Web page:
The old adage, “don’t judge a book by it’s cover” may be truer today than ever before, when one can simply google a person’s full name to find out personal information about them before even meeting face to face. Sites like Facebook, Instagram and Twitter can help tell the story about a person, but one website called Jerk.com took judging into their own hands by deeming people a “Jerk” or “not a Jerk” based on the social media profiles.
Mainstreet reports about Napster co-founder John Fanning’s site Jerk.com that is now facing legal repercussions after lifting Facebook user profiles and sullying the online reputation of more than 70 million people, including children under the age of 10.
Though visitors of the site were made to believe the profiles were created by other Jerk.com users, they were actually randomly selected by application programming interfaces (APIs) and users were encouraged to vote on whether a person is a jerk as well as comment on a person’s profile. Much like what you might hear from a school yard bully many of the comments were like, “Omg I hate this kid he's such a loser.” And, “Nobody in their right mind would love you ... not even your parents love [you].”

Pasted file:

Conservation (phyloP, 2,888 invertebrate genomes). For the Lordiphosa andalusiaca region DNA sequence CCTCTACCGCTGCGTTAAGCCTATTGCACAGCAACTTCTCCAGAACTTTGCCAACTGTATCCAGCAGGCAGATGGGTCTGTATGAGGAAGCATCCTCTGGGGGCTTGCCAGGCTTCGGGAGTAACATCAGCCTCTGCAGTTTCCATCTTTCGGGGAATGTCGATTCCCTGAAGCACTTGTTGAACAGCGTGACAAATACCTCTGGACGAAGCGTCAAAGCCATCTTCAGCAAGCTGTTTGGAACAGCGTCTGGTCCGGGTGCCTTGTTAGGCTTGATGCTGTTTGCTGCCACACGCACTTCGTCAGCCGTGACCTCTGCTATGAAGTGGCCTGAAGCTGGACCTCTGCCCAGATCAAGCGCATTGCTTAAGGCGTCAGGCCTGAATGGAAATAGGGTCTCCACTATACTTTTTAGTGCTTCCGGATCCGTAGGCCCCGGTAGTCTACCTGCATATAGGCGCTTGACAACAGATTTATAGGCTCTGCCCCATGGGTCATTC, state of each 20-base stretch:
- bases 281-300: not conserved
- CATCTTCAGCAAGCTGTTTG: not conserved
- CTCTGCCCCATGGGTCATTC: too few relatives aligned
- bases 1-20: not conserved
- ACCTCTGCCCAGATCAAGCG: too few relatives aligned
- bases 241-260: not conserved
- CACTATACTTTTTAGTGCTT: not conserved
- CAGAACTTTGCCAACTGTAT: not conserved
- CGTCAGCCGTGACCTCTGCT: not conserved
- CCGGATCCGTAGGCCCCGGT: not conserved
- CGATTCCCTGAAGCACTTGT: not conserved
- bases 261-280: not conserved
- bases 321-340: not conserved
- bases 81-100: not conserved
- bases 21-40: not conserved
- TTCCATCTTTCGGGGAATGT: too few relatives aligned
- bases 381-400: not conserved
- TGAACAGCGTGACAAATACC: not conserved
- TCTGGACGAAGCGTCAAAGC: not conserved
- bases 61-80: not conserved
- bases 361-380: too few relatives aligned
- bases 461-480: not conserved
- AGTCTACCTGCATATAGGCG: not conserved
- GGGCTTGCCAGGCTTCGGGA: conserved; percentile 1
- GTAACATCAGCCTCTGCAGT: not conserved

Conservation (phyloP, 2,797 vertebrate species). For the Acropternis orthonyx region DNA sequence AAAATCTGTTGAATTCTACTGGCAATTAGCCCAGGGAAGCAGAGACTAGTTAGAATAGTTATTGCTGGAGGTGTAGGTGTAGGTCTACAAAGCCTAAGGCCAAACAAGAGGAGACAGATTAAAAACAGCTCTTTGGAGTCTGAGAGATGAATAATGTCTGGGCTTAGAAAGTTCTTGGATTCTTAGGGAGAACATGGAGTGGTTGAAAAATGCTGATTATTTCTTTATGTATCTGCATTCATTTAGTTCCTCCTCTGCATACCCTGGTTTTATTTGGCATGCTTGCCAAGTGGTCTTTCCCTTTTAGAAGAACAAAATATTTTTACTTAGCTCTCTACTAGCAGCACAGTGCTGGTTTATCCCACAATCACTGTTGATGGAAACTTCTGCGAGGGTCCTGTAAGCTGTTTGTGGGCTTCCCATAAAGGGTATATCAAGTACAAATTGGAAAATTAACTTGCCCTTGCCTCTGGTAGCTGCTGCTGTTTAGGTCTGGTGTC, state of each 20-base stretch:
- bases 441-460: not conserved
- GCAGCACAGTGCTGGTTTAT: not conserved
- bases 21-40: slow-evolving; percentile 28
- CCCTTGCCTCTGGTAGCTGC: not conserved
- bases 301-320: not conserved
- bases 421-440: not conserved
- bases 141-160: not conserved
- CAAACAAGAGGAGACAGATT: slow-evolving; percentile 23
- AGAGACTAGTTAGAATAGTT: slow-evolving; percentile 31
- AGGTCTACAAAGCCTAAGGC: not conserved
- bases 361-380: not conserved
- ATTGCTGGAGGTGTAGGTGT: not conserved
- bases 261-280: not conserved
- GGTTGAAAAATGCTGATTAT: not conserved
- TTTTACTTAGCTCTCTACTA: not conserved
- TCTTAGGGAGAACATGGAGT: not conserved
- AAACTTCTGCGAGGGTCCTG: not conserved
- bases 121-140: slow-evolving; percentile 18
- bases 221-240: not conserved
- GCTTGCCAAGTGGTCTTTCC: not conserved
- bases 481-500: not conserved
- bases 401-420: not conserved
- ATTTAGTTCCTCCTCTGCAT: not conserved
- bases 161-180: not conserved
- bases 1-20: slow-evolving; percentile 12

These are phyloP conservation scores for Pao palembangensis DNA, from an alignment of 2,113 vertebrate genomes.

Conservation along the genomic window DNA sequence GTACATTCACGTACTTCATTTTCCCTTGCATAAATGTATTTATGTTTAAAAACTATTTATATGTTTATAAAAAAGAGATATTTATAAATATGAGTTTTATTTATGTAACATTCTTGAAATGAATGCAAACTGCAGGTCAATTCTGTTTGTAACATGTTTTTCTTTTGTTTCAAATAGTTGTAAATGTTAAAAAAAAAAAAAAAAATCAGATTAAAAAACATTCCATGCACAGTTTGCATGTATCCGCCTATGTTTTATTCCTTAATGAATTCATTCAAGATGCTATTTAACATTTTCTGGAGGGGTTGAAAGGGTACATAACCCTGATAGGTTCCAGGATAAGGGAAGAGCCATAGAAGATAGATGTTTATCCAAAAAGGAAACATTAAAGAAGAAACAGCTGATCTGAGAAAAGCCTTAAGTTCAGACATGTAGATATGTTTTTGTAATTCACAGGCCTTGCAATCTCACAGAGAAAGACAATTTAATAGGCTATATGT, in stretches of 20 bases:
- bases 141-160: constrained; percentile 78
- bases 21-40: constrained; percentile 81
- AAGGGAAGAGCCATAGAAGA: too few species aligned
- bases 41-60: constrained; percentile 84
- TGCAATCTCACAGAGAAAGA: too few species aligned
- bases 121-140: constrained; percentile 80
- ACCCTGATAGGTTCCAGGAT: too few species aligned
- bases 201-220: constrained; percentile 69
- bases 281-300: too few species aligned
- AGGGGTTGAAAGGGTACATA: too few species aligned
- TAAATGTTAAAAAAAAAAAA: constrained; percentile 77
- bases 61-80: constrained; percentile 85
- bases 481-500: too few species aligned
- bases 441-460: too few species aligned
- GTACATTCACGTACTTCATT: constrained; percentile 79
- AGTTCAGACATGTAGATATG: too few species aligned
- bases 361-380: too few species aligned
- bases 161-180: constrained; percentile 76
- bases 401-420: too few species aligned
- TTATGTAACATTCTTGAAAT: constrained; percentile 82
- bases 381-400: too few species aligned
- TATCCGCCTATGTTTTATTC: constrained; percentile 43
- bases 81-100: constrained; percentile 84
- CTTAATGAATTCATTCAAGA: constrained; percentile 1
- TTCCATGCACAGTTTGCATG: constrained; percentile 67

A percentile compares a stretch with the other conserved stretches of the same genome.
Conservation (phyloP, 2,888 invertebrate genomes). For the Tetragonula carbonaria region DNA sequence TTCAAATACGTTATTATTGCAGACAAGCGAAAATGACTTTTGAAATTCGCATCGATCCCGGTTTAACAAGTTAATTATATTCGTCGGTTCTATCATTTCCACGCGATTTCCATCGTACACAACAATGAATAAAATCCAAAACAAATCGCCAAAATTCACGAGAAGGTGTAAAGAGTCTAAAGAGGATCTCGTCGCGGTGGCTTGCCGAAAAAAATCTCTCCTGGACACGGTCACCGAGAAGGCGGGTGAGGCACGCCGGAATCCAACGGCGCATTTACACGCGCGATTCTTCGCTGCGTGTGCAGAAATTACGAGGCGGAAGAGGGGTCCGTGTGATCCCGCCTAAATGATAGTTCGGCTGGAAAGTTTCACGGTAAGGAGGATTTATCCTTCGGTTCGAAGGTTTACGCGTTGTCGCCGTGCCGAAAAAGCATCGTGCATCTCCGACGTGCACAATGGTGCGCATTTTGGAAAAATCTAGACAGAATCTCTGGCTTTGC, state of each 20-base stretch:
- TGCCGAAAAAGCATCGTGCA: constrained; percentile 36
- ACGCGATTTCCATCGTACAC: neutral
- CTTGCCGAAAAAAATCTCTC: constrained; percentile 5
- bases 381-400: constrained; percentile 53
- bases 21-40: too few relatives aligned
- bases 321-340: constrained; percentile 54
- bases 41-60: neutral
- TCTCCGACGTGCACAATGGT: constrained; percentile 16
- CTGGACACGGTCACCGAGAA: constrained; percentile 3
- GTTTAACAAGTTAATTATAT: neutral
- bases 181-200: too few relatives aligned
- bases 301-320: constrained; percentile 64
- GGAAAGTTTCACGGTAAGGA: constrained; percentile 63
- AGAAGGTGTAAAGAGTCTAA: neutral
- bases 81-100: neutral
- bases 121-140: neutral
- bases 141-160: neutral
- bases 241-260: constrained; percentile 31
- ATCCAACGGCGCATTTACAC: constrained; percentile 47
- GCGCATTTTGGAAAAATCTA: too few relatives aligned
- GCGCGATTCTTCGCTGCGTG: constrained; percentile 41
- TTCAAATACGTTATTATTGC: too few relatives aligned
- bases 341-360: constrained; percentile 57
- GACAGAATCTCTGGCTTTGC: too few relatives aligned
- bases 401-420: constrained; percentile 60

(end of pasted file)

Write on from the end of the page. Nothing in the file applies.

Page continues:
The victims who worried that their “Jerk” status would be seen by others when using a search engine, wanted their profiles removed. But when they attempted to delete their profile they were forced to hand over $30 for a premium membership to the site so they could have their “Jerk” status taken down. Fanning is now under fire from the FTC for holding some 73 million online reputations for ransom.
What do you think of the way Jerk.com operated?
Do you think the founder of this site should face legal repercussions?